Even though actions have been instigated on social determinants approach in order to achieve health equity, the results are not to be expected any sooner as it is a plodding approach. The High-Level Expert Group has endorsed this on-going action on social determinants and also recommends the following:[4]

Initiatives, both public and private, on the social determinants of health and toward greater health equity should be supportedA dedicated Social Determinants Committee should be set up at the district, state and national levelInclude Social Determinants of Health in the mandate of the National Health Promotion and Protection Trust Develop and implement a Comprehensive National Health Equity Surveillance Framework, as recommended by the Commission on Social Determinants of Health.

 Discussion and Conclusions

Understanding of the "felt needs" of the masses and inculcating a positive attitude toward oral health is the first step to success in any approach. Formulating policies that cover the oral health expenses of the "poor" along with the general health expenses may prove to be a good initiative. It must be noted that hardly any actions taken or recommended have explicitly focused on oral health as a separate entity.

The dentist-to-population ratio of India stands at 1:10,000 in urban areas as compared to 1:2.5 lakhs in rural India.[34] This astonishing demographic dividend is attributable to the haphazard distribution of the majority of dental colleges in India in the urban sectors and a handful in the rural sectors. If we can achieve equitable distribution of dental professionals throughout the country by a reasonable way that creates a win-win situation for the professionals, as well as the masses, then most of the problems of accessibility to health care will be sorted out.[34]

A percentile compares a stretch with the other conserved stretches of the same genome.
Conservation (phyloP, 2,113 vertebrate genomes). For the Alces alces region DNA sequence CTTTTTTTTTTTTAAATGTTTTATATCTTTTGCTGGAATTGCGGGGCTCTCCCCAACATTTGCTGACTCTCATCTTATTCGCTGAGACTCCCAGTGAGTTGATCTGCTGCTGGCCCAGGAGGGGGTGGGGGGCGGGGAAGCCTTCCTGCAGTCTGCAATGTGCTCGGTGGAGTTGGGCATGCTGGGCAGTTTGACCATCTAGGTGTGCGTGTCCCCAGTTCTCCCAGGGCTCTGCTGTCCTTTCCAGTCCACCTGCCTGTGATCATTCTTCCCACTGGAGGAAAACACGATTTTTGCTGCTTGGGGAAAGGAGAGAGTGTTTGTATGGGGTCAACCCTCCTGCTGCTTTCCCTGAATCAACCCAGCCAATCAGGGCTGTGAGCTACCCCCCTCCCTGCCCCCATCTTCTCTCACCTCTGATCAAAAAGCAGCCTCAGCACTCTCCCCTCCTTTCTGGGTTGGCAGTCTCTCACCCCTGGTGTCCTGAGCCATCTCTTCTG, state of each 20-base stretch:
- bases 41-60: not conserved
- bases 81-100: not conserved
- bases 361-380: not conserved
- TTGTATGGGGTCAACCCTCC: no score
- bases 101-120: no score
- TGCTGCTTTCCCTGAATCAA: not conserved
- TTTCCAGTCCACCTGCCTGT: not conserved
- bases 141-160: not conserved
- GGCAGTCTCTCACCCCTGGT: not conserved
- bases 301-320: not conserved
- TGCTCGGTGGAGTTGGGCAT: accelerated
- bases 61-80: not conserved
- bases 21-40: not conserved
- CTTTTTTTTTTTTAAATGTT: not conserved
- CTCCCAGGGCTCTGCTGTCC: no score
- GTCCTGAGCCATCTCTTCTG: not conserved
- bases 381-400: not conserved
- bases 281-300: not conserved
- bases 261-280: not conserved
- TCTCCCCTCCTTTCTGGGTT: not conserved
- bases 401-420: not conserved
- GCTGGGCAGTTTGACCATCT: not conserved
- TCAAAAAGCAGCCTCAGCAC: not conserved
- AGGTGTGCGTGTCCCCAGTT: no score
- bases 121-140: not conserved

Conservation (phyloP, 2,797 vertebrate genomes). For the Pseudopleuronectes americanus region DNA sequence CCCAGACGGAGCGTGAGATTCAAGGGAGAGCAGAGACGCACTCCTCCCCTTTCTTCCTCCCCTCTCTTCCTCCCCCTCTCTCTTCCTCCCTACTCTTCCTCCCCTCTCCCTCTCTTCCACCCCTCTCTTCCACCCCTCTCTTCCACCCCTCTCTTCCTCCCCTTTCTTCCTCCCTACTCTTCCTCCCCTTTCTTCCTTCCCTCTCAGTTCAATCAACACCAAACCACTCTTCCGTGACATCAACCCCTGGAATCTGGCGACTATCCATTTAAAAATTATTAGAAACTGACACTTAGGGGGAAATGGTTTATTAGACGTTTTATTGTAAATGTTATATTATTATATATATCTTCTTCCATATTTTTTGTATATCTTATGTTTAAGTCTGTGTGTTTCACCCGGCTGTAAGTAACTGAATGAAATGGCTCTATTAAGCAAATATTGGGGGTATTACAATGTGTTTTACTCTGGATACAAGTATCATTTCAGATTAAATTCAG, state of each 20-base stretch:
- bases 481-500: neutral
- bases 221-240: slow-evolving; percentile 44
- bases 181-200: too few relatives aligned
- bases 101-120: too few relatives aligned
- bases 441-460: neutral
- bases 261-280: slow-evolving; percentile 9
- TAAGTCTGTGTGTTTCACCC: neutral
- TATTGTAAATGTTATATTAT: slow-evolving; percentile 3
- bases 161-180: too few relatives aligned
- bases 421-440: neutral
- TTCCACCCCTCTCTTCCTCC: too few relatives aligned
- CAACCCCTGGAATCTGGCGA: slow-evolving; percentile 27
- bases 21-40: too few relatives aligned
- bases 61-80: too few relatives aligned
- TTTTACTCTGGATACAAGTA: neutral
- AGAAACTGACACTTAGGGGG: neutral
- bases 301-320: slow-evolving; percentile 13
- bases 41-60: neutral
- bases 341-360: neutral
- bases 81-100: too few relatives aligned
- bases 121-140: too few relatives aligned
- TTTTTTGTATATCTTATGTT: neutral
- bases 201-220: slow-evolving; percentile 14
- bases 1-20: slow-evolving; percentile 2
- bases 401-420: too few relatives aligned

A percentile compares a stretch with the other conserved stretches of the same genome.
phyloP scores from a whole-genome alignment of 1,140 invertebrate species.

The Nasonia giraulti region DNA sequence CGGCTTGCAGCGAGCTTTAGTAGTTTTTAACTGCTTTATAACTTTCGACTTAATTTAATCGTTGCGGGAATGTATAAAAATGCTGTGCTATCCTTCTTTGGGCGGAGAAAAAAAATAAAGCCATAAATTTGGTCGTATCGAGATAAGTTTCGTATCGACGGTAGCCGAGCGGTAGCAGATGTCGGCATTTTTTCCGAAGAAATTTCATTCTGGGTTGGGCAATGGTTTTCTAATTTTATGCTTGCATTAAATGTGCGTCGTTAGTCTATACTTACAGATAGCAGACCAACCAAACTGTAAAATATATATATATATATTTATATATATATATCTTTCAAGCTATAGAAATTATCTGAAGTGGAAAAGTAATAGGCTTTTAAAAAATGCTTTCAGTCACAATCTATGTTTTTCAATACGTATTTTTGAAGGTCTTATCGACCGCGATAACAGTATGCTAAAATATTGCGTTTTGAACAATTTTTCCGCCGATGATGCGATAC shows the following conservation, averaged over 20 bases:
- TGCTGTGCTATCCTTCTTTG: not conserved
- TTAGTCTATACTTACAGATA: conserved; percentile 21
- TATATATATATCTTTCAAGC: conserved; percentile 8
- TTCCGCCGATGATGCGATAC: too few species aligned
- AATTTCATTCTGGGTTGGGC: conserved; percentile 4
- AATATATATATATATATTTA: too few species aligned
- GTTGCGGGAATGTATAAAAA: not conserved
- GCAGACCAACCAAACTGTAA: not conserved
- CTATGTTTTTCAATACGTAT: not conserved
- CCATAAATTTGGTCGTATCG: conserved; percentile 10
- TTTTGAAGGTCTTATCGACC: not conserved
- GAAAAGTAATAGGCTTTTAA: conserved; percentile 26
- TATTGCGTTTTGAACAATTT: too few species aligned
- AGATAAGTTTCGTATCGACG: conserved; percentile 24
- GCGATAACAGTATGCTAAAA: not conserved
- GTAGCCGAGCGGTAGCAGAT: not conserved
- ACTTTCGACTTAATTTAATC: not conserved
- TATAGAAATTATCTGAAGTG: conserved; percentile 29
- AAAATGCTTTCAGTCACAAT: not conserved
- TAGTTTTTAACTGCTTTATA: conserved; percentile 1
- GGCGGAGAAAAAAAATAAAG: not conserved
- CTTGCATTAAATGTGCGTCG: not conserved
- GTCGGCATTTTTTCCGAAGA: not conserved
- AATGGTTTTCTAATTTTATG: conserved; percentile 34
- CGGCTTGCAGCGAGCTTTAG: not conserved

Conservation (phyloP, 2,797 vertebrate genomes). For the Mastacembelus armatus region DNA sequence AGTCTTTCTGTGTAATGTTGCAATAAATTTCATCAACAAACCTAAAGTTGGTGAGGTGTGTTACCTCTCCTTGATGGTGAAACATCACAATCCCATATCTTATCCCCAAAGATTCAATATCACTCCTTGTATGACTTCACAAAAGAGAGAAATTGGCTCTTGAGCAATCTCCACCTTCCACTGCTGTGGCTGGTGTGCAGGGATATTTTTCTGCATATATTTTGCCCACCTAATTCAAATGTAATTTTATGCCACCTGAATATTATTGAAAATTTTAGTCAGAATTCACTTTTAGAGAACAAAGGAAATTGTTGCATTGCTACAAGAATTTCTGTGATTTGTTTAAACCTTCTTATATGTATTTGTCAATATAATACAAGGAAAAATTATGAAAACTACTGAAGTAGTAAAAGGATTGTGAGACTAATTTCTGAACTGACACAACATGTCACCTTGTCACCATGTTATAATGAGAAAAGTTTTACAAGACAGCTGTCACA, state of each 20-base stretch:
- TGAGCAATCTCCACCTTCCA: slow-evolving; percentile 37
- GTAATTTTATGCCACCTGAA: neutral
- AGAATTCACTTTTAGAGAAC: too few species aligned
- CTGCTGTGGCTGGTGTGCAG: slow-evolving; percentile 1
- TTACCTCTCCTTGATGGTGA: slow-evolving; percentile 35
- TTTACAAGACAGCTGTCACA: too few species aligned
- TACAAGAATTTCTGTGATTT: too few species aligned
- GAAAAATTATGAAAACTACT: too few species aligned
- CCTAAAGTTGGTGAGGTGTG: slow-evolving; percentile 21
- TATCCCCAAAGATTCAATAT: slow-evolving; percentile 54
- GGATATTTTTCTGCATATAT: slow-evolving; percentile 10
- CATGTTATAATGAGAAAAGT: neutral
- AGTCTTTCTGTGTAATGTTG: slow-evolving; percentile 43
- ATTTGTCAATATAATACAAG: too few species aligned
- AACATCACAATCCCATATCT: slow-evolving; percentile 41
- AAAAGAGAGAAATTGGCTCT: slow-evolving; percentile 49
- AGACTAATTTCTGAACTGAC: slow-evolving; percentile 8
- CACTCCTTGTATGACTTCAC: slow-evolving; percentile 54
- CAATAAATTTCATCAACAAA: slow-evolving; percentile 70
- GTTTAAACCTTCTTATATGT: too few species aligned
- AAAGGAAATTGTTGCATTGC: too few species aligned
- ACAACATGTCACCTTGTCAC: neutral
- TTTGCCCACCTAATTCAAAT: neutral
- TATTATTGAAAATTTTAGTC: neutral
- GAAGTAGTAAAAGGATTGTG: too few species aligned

India is a country typified by express industrial development and fiscal development along with demographic and disease alterations. Hence, it is imperative to tackle issues and challenges in order to achieve health equity. In addition to the established key determinants, additional issues will surface, such as the multifarious interactions between health and climate change. Eventually, the aim is to encourage actions to reduce health inequalities within as well as across nations. With adequate steps toward action on social determinants leading to UHC, India can play its role and participate in the greater cause of social justice and equity.[4]

Several challenges need to be addressed in order to achieve notable progress in reorienting dental public health practice and policy toward a social determinants approach. Closer co-operation and amalgamation of public health activities needs to occur at this critical phase of development in public health. Since the majority of the dental public health practitioners, policy makers and researchers have been trained in a bio-medical and behavioral archetype, they are unable to appreciate the viewpoint behind the social determinants agenda.[3] Now, the key priority should be to build and strengthen dental public health workforce in a way that there are sufficient numbers of personnel trained in a social determinants and population strategy framework. The fact that these challenges have shared aims underlines the importance of a well-co-ordinated approach.[3]